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Charles TOURNEMIRE (1870-1939)
Sagesse, Op. 34 (1908) [18:02]
Poème, Op. 32 (1908) [18:43]
Triptyque, Op. 39 (1910) [16:20]
3 Lieder, Op. 46 (1912) [8:34]
Solitude [1:38]
Le désir qui palpite à travers la nature (1912) [1:53]
Dialogue sacré* (1919) [5:38]
Michael Bundy (baritone); Claire Seaton* (soprano); Helen Crayford (piano)
rec. 4-5 August 2009, Dulwich College, London
NAXOS 8.572347 [71:24]

Experience Classicsonline



 
The name of Charles Tournemire is a minor one, even in the history of French music, and you won’t find much about him in the standard reference books. Nor are you likely to get a great deal of opportunity to hear his music: only two of the works on this disc have been published in printed form, and Sagesse is the only one to have been recorded before. The disc would thus be valuable for that reason alone.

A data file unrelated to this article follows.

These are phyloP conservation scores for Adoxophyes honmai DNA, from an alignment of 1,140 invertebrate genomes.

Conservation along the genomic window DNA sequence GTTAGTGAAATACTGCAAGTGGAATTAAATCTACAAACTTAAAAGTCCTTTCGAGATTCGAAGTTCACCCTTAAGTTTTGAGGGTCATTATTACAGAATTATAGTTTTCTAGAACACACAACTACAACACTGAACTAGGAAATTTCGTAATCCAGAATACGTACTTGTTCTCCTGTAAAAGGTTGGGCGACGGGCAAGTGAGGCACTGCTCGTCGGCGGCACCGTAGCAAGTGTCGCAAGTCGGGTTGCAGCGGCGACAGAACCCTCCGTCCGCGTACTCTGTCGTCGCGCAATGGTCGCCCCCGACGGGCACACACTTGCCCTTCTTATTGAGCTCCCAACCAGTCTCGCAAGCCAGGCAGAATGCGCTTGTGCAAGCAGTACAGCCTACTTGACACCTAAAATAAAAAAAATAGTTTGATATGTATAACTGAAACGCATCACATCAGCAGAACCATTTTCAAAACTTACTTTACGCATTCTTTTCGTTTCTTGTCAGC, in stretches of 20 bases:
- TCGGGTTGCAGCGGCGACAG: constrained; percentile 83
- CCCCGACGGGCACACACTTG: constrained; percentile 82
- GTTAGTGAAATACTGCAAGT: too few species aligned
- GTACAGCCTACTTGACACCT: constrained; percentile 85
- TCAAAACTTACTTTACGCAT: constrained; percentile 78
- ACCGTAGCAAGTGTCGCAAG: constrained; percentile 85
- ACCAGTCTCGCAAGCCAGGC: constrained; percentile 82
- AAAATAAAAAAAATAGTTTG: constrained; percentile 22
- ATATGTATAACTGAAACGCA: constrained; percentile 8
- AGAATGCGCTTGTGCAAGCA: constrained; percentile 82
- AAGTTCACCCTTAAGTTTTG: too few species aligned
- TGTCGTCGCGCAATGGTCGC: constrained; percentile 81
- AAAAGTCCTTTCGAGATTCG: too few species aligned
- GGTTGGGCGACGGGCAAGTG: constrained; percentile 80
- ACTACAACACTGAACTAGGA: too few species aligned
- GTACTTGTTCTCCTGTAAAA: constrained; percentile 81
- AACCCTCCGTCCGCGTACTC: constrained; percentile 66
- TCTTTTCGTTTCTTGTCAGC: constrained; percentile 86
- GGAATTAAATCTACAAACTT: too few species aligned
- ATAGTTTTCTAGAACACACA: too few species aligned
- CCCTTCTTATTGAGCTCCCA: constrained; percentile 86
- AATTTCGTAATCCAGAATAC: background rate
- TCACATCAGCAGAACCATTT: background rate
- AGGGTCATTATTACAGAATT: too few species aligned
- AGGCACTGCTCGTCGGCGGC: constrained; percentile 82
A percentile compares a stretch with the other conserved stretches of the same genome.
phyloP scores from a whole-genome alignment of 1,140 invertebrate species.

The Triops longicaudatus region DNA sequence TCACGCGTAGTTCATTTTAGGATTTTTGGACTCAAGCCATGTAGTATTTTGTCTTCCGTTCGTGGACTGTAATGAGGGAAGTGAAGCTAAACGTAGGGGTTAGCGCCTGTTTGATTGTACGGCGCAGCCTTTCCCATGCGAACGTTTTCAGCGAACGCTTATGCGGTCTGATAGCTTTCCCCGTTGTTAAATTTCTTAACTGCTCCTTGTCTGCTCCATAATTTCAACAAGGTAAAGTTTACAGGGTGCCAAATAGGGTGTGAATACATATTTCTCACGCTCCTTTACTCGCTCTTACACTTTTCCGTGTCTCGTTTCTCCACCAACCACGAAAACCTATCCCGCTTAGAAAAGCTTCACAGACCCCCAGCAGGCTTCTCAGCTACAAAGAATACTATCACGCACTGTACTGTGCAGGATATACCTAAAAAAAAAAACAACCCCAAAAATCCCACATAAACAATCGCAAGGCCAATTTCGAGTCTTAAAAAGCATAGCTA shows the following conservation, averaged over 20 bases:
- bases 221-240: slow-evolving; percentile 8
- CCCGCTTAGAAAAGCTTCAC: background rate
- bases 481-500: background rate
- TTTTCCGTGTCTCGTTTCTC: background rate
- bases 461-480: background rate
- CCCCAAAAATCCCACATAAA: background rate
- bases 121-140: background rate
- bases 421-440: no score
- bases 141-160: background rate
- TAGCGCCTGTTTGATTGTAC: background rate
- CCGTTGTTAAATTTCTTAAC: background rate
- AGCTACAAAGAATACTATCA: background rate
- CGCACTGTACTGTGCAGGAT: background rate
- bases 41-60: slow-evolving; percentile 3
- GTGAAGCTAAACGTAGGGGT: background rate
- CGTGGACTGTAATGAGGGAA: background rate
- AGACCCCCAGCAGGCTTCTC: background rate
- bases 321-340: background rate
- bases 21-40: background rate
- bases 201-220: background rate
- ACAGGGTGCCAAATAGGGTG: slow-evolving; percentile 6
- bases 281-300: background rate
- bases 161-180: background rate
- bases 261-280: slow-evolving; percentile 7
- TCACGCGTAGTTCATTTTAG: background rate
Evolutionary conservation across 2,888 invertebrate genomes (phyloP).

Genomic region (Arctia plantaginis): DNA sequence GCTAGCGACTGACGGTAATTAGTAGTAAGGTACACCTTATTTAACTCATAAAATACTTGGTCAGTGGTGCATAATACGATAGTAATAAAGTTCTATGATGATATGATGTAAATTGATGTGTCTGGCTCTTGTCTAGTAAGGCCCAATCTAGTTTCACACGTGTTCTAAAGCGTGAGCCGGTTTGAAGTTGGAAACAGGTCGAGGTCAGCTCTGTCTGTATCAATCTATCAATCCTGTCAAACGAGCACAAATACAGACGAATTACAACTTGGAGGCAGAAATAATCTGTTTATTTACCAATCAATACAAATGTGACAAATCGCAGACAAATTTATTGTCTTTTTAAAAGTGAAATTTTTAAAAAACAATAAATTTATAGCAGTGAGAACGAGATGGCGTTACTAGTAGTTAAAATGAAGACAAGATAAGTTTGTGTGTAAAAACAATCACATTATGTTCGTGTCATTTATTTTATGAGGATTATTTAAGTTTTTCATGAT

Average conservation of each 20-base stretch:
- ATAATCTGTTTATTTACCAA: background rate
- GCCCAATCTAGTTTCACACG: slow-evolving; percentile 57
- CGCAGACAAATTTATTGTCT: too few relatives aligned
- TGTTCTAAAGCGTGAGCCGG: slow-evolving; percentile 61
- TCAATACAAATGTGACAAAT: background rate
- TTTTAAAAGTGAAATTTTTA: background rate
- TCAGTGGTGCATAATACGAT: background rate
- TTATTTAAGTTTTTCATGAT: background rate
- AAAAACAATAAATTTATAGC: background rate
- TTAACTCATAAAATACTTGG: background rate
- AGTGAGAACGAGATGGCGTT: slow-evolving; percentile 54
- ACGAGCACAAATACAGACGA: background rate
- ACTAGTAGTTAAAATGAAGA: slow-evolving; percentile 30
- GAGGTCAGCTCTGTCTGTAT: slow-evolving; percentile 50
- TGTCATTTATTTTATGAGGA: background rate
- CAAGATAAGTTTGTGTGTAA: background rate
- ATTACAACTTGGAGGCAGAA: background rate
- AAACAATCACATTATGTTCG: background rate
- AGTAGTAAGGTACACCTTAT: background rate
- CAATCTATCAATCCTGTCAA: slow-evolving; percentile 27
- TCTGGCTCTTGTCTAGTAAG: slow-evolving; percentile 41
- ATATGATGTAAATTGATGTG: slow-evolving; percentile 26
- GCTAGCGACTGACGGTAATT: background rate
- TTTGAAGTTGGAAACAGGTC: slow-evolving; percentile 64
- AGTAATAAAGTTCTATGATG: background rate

Tournemire was born in Bordeaux. At the age of eleven he was appointed organist at the church of St. Pierre in that city, so he clearly a gifted child. He studied and later taught at the Paris Conservatoire, holding for most of his life the post of organist at the basilica of Sainte Clotilde, where César Franck had also been the organist. He wrote a great deal of organ music, but his astonishingly extensive catalogue contains much music for other forces too, including eight symphonies and four operas. Virtually all of this remains unperformed today, and even that passionate defender of obscure French music, Michel Plasson, includes no Tournemire in his monumental 37-disc EMI set, “Michel Plasson et la Musique Française”.